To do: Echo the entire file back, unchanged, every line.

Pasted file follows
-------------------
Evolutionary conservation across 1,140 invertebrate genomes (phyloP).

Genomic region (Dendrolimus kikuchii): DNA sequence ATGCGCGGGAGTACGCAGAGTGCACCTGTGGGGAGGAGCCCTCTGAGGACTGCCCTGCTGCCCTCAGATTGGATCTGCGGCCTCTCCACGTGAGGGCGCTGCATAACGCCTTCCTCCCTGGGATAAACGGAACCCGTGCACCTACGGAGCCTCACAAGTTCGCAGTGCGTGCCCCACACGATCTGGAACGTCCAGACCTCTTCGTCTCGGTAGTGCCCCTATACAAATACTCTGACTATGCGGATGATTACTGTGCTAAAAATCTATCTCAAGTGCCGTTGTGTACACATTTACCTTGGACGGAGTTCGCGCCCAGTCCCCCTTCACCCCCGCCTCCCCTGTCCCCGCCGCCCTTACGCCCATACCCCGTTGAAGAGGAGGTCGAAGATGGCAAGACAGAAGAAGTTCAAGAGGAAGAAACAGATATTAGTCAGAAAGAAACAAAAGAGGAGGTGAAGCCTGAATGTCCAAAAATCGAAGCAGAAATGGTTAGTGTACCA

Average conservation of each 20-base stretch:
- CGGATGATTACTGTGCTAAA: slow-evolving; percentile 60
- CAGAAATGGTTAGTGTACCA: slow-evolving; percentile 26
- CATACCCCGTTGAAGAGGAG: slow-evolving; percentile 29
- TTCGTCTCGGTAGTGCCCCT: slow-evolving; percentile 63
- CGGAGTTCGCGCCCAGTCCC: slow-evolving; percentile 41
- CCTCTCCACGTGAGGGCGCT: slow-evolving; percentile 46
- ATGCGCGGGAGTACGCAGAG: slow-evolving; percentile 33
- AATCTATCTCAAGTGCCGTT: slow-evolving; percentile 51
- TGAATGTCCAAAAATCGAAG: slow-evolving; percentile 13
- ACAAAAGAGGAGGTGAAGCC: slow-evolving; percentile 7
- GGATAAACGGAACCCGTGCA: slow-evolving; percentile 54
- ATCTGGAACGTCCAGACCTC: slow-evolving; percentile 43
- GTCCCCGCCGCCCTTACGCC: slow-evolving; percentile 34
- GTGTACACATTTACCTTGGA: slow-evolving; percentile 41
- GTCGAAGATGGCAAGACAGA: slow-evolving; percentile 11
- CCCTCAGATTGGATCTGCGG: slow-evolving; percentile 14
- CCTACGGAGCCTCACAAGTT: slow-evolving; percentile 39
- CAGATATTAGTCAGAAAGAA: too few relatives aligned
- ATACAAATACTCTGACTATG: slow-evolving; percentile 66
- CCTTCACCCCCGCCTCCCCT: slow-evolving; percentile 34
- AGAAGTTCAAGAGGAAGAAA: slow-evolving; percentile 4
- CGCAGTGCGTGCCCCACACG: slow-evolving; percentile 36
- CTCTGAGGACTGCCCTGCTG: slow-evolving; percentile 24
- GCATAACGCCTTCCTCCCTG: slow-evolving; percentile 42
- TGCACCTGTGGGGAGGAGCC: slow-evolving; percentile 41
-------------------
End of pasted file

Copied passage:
Evolutionary conservation across 1,140 invertebrate genomes (phyloP).

Genomic region (Dendrolimus kikuchii): DNA sequence ATGCGCGGGAGTACGCAGAGTGCACCTGTGGGGAGGAGCCCTCTGAGGACTGCCCTGCTGCCCTCAGATTGGATCTGCGGCCTCTCCACGTGAGGGCGCTGCATAACGCCTTCCTCCCTGGGATAAACGGAACCCGTGCACCTACGGAGCCTCACAAGTTCGCAGTGCGTGCCCCACACGATCTGGAACGTCCAGACCTCTTCGTCTCGGTAGTGCCCCTATACAAATACTCTGACTATGCGGATGATTACTGTGCTAAAAATCTATCTCAAGTGCCGTTGTGTACACATTTACCTTGGACGGAGTTCGCGCCCAGTCCCCCTTCACCCCCGCCTCCCCTGTCCCCGCCGCCCTTACGCCCATACCCCGTTGAAGAGGAGGTCGAAGATGGCAAGACAGAAGAAGTTCAAGAGGAAGAAACAGATATTAGTCAGAAAGAAACAAAAGAGGAGGTGAAGCCTGAATGTCCAAAAATCGAAGCAGAAATGGTTAGTGTACCA

Average conservation of each 20-base stretch:
- CGGATGATTACTGTGCTAAA: slow-evolving; percentile 60
- CAGAAATGGTTAGTGTACCA: slow-evolving; percentile 26
- CATACCCCGTTGAAGAGGAG: slow-evolving; percentile 29
- TTCGTCTCGGTAGTGCCCCT: slow-evolving; percentile 63
- CGGAGTTCGCGCCCAGTCCC: slow-evolving; percentile 41
- CCTCTCCACGTGAGGGCGCT: slow-evolving; percentile 46
- ATGCGCGGGAGTACGCAGAG: slow-evolving; percentile 33
- AATCTATCTCAAGTGCCGTT: slow-evolving; percentile 51
- TGAATGTCCAAAAATCGAAG: slow-evolving; percentile 13
- ACAAAAGAGGAGGTGAAGCC: slow-evolving; percentile 7
- GGATAAACGGAACCCGTGCA: slow-evolving; percentile 54
- ATCTGGAACGTCCAGACCTC: slow-evolving; percentile 43
- GTCCCCGCCGCCCTTACGCC: slow-evolving; percentile 34
- GTGTACACATTTACCTTGGA: slow-evolving; percentile 41
- GTCGAAGATGGCAAGACAGA: slow-evolving; percentile 11
- CCCTCAGATTGGATCTGCGG: slow-evolving; percentile 14
- CCTACGGAGCCTCACAAGTT: slow-evolving; percentile 39
- CAGATATTAGTCAGAAAGAA: too few relatives aligned
- ATACAAATACTCTGACTATG: slow-evolving; percentile 66
- CCTTCACCCCCGCCTCCCCT: slow-evolving; percentile 34
- AGAAGTTCAAGAGGAAGAAA: slow-evolving; percentile 4
- CGCAGTGCGTGCCCCACACG: slow-evolving; percentile 36
- CTCTGAGGACTGCCCTGCTG: slow-evolving; percentile 24
- GCATAACGCCTTCCTCCCTG: slow-evolving; percentile 42
- TGCACCTGTGGGGAGGAGCC: slow-evolving; percentile 41